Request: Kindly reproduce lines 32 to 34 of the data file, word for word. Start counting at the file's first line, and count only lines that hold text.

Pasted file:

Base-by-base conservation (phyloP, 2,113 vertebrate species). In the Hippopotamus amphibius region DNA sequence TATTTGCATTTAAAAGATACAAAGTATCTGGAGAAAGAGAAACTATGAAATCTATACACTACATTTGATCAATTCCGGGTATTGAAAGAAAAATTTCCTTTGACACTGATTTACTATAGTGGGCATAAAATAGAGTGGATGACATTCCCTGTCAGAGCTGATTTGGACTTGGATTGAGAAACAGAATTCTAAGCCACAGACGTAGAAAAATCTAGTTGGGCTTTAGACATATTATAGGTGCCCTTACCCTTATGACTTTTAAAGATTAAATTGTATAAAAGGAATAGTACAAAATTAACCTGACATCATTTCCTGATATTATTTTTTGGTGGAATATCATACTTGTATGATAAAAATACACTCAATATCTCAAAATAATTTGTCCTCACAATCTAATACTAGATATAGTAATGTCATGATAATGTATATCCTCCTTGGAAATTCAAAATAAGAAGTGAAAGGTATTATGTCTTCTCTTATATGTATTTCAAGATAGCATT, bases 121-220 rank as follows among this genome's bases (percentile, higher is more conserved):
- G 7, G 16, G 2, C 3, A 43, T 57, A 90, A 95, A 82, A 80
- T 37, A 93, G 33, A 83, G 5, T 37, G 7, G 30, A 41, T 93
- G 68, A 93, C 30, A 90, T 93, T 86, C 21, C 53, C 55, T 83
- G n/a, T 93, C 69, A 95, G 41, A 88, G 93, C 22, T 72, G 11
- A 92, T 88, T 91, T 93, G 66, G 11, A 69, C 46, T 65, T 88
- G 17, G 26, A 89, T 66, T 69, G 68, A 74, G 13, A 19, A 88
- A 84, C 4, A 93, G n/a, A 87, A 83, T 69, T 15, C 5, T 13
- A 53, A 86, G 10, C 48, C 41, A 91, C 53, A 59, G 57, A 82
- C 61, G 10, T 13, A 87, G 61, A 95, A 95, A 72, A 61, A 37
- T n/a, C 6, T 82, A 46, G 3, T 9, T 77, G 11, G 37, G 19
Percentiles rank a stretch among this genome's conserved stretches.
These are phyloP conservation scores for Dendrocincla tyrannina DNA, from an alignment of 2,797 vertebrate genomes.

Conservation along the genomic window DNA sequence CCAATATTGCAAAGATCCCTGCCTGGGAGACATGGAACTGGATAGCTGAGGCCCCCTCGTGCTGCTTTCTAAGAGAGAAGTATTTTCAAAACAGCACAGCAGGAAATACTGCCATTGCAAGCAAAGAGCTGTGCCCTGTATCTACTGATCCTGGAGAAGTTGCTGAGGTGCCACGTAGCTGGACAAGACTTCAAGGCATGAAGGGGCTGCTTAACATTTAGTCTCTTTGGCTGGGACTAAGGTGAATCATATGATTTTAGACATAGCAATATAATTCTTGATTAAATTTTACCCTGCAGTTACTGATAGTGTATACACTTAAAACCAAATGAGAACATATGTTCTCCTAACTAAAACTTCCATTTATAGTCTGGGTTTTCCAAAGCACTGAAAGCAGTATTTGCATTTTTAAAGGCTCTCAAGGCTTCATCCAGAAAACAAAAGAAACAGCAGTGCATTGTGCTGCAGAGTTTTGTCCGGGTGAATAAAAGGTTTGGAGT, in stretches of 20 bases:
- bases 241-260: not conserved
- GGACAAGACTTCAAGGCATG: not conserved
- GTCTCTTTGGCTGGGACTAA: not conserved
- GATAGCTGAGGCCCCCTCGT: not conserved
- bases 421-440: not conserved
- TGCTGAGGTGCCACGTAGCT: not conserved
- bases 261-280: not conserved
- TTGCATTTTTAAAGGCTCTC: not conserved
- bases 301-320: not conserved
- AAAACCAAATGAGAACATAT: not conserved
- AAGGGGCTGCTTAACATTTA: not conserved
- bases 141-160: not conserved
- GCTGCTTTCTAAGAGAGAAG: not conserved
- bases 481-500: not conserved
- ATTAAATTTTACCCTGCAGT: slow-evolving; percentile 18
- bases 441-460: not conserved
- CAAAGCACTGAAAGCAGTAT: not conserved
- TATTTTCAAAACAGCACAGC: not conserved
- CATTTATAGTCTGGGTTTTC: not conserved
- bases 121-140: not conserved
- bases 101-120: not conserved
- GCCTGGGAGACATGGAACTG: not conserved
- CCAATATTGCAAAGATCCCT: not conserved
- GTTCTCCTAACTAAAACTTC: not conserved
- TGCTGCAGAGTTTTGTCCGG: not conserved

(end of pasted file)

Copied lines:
- TATTTTCAAAACAGCACAGC: not conserved
- CATTTATAGTCTGGGTTTTC: not conserved
- bases 121-140: not conserved